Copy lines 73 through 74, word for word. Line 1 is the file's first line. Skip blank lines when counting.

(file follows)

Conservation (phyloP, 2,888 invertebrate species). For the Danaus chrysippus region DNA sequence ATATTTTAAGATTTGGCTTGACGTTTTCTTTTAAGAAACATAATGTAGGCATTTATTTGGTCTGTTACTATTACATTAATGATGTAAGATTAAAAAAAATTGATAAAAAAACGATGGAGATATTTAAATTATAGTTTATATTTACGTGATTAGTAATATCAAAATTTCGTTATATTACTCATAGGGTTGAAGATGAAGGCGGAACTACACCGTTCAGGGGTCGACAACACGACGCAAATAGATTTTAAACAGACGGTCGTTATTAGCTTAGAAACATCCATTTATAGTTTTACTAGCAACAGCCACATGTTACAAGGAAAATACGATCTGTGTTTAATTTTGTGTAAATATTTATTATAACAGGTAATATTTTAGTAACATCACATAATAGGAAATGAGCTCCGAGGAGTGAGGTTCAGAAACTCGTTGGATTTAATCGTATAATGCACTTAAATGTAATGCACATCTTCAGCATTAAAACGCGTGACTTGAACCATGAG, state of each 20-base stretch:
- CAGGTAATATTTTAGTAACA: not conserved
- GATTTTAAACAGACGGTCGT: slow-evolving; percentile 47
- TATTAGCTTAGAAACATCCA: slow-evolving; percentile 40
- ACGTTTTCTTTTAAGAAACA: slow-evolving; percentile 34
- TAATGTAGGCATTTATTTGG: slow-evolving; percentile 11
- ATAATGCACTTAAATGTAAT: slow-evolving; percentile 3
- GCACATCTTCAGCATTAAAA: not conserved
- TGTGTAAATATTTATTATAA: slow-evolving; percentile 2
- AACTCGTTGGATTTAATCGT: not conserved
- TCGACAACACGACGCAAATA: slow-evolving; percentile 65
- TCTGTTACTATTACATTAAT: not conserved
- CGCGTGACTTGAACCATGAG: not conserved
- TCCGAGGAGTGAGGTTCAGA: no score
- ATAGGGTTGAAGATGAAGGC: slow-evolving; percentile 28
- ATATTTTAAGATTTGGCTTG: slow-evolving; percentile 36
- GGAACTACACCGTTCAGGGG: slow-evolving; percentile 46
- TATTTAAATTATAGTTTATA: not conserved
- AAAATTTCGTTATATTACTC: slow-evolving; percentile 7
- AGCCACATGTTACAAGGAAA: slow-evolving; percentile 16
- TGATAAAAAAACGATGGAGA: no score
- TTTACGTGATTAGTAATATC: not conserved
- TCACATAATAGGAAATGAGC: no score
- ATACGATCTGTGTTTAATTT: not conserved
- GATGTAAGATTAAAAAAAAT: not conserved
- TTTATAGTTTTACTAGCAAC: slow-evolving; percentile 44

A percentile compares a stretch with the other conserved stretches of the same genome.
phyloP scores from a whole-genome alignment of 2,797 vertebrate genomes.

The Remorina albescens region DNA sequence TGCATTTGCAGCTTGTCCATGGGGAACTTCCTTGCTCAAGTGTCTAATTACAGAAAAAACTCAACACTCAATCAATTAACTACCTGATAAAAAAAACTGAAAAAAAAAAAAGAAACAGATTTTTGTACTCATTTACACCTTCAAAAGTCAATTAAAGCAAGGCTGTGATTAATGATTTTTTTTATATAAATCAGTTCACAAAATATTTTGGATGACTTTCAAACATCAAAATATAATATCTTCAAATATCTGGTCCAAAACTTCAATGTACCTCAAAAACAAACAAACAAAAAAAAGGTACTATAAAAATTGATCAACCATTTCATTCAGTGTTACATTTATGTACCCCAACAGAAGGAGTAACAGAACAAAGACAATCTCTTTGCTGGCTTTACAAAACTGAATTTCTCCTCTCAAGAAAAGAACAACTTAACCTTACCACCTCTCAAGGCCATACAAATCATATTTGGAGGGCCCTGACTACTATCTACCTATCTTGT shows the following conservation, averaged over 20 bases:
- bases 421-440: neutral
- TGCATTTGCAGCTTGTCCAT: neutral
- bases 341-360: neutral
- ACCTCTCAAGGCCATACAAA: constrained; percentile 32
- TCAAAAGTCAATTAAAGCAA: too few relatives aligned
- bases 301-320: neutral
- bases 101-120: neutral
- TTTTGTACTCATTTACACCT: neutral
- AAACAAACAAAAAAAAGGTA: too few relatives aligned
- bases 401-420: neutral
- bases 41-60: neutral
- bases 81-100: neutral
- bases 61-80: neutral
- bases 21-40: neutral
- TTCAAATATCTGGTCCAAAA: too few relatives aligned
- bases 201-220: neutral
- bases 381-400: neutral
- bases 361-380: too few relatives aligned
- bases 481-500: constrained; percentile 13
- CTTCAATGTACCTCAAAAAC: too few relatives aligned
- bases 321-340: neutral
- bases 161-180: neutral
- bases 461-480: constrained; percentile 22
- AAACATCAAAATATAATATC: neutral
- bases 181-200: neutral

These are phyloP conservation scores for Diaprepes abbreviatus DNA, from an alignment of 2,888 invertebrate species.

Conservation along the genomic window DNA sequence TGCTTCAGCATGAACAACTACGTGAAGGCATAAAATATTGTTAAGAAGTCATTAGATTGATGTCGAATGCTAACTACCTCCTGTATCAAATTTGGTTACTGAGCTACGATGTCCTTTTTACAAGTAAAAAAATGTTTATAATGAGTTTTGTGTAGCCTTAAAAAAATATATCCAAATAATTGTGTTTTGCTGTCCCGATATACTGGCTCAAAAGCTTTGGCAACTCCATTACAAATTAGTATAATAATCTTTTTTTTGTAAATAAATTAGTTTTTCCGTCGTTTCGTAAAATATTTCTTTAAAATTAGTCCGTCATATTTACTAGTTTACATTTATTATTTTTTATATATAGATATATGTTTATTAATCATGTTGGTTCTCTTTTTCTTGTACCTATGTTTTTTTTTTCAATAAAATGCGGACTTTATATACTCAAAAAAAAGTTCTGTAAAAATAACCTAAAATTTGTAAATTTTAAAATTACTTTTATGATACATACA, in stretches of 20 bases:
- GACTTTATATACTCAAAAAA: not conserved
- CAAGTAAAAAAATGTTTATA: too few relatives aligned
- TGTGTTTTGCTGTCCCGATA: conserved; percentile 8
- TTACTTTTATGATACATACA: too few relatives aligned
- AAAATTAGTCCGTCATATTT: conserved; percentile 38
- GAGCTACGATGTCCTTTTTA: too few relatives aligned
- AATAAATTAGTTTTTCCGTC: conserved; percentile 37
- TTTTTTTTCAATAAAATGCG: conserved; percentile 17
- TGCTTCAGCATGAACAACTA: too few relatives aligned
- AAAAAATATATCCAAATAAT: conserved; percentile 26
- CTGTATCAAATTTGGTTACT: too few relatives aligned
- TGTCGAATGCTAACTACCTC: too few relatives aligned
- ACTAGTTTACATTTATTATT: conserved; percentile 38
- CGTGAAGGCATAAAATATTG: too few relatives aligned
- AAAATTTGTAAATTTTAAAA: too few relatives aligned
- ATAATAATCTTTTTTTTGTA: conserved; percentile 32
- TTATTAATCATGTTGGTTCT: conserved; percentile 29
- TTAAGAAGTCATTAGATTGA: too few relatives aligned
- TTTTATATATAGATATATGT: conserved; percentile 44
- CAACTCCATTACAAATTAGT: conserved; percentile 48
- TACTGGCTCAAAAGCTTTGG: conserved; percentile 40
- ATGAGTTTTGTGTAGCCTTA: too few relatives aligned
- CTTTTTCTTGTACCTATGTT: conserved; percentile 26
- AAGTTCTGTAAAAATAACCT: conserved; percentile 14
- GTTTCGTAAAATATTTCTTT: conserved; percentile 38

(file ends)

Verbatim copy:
- TTATTAATCATGTTGGTTCT: conserved; percentile 29
- TTAAGAAGTCATTAGATTGA: too few relatives aligned